There's a story, of unknown veracity, that in 1863 President Lincoln asked what whiskey General Ulysses S. Grant drank. Nobody knew the brand, so Lincoln purportedly replied, "Because, if I can only find out, I will send a barrel of this wonderful whiskey to every general in the army." The timing was particularly poor — that same year, whiskey prices were soaring.
The chart below, courtesy of the David Rumsey Collection, appeared in Henry Gannett's 1883 Statistical Atlas of the United States, using the American Almanac and Treasury of Facts as its source. You can see prices jumping from roughly 19 cents a gallon to $1.92 a gallon in just 3 years (and soaring even higher after that):
The best explanation for that spike, in The Book of Bourbon and Other Fine American Whiskeys by Gary Regan and Mardee Haidin Regan, is that taxes and supply shortfalls worked in concert to make booze pricey.
There was general economic uncertainty during the Civil War, which began in 1861. And in 1862, Congress set significant whiskey taxes (all the whiskey bought in the sample was purchased in New York). Whiskey taxes and other excise taxes helped fund a long and expensive war.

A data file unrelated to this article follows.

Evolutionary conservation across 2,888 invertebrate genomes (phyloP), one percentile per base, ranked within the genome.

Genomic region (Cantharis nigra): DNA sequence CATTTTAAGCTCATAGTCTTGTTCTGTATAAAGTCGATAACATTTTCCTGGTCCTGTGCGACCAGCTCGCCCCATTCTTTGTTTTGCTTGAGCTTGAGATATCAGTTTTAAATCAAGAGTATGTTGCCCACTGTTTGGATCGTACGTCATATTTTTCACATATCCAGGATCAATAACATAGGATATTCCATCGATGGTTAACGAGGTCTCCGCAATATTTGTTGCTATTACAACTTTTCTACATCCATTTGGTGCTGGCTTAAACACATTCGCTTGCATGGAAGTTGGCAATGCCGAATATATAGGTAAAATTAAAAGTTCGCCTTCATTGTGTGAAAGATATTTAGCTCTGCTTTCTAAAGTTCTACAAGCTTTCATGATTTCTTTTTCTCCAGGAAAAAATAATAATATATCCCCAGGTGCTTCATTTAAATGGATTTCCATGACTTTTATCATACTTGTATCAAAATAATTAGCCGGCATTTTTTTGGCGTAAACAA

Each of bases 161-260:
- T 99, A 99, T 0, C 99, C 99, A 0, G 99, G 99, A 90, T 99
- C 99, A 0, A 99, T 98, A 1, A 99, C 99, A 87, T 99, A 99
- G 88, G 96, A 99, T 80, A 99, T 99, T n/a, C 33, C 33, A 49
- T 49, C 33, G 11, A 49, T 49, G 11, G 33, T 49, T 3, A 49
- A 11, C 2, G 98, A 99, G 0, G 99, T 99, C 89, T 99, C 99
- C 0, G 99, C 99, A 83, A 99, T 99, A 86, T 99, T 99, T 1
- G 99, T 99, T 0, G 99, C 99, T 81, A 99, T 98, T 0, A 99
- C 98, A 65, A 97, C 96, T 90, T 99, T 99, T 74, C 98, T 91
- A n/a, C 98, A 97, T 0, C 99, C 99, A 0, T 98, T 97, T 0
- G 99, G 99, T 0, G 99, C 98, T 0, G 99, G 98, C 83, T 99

The taxes started at 20 cents a gallon and soared to 70 cents by 1864 and $1.50 by 1865, the year the Civil War ended. In 1866, they were a whopping $2 (the chart shows a $2 low price for that year, but it was likely higher for legal whiskey buyers because of the tax). In 1868, Congress reduced that tax to 50 cents a gallon, which is probably the biggest reason the price drops in the chart.
It wasn't only taxes. In the Confederate states, Prohibition was enacted in 1862 to preserve corn for food, and that dried up some of the supply, though backwoods "moonshine" distilling continued. (The Book of Bourbon authors claim that black market whiskey prices soared during the Civil War, too.)
Wondering why prices never returned to pre–Civil War era lows? This 1889 article reports how distillers artificially depressed production by forming the so-called Whiskey Trust, which kept booze expensive even after the war was over. There were other wild gyrations in demand and supply as well, including eager and available European customers, new distilleries, consolidation, and other trends.